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The Turkish conquests were chiefly made by their powerful artillery, and the invention of gunpowder, which were first employed at the siege of Constantinople, and are both minutely described in the prophecy. And as they destroyed the Christians dreadfully from the mouths of their cannons, so they stung them with their tails, propagating the corrupt Mahometan doctrines which they had embraced, by persecution * more grievous and destructive than their predecessors, the Saracens, who cultivated letters and the liberal arts : but both were despised and trampled on by the barbarous Turks *.

These plagues were inflicted by the ministers of divine wrath upon the corrupt Christian world. But they did not produce a reformation. The remnant that were left did not repent of their stupid and senseless idolatries, still worshipping demons, (or saints and angels,) and images of gold, silver, brass, stone, and wood ; nor of their impious massacres, sorceries, fornications, and thefts, ver. 20, 21.

A check, indeed, to these idolatries and corruptions in the western Church was produced by the three angels of reformation, Wickliffe, Huss, and Luther, (Rev. xiv. 6–12,) and other faithful witnesses of the Law and of THE TESTIMONY in the northern part of Europe, during the sixth trumpet, or second woe. But it was partial and incomplete : the Evangelical doctrine and primitive discipline of the Church have been no where revived or retained in full purity and perfection ; and the witnesses are still persecuted.

The continuance of the grand apostacy in religion and corruption of morals, more or less, throughout the whole body of the Church, both in the east and west, threatened to bring down the last and most tremendous woe of the seven rials, containing the seven last plagues, during the sounding of the serenth trumpet, Rev. xi. 14.

" Bigotry is so prevalent still, at Old Fez, in Morocco, that if a Christian were inadvertently to exclaim, Allah kbeer, . God is great,' he would be invited immediately to add, ' And Mahomet is his prophet,' which, if he ignorantly did before witnesses, he would be irretrievably made a Mahometan, and circumcised accordingly.Jackson's Account of Morocco.

SEVEN VIALS.

We are now arrived at the last most awful and most interesting period of these judgments of heaven. Before we attempt to determine the time of its commencement, we shall follow as a clue to guide our steps in this arduous investigation, a remarkable analogy subsisting between the seven vials, the seven trumpets, and the Egyptian plagues.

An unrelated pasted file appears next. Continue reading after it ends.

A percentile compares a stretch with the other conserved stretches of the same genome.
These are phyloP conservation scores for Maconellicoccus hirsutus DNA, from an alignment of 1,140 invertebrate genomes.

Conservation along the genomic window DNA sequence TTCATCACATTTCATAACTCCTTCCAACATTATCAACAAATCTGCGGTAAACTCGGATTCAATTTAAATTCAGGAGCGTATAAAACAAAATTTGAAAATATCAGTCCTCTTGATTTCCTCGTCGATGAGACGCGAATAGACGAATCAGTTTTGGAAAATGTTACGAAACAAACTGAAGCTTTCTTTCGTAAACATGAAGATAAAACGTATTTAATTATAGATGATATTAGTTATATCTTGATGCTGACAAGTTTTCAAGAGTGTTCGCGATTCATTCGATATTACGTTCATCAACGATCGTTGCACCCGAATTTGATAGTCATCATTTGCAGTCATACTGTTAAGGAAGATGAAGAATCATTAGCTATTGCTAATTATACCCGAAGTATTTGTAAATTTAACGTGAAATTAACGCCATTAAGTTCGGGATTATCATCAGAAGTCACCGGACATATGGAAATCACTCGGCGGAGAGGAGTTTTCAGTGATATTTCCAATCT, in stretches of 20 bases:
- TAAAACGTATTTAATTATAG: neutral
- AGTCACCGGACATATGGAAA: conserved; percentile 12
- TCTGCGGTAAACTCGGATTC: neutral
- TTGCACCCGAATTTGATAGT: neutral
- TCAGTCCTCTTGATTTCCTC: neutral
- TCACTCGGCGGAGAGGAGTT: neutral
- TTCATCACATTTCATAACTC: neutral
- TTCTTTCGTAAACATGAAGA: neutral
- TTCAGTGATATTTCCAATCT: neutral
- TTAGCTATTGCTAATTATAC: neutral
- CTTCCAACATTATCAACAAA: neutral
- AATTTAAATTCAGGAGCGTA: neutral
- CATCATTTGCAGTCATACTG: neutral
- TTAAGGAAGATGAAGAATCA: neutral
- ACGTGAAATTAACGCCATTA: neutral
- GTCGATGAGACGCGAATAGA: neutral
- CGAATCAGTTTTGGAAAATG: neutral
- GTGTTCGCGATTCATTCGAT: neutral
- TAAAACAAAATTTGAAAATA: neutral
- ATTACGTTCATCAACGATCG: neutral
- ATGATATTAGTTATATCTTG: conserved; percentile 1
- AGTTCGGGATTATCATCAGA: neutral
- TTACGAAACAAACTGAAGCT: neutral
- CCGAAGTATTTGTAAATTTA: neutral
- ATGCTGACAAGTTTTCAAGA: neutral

1. The first vial was discharged upon the earth, and inflicted a malignant and grievous ulcer, or boil upon idolaters and in. fidels, Rev. xvi. 2. The first trumpet discharged a destructive storm of hail, fire, and blood upon the earth, viii. 7. These correspond to the two first of the second and sorer set of Egyptian plagues, the sixth and seventh : in the former the idolatrous Egyptians and their magicians were punished with the boil; in the latter the land or earth was destroyed by the hail storm. See Vol. II.

See Vol. II, p. 173, 174. 2. The second vial was poured upon the sea, turned it into putrid blood, and destroyed all the fish, Rev. xvi. 3. The second trumpet cast a burning mountain into the sea, turned it into blood, and destroyed the fish and a third part of the ships, viii. 8, 9. These correspond to the first Egyptian plague of turning the waters of the Nile into blood, and killing all the fish. See Vol. II. p. 168.

3. The third rial was poured upon the rivers and water springs, and turned them into blood, in retaliation for the blood of the martyrs, xvi. 4–6. The third trumpet made the third part of the rivers and water springs bitter as wormwood, which killed those that drank of them, viii. 10, 11. These correspond to the remainder of the first Egyptian plague, of turning all the canals and springs into blood. See Vol. II. p. 169.

4. The fourth vial was poured upon the sun, which scorched the impenitent blasphemers with heat, xvi. 8, 9. The fourth trumpet brought on a partial darkness of a third part of the sun, moon, and stars, viii. 12. These corresponded to the Egyptian darkness of three days, in the ninth plague. See Vol. II. p. 178.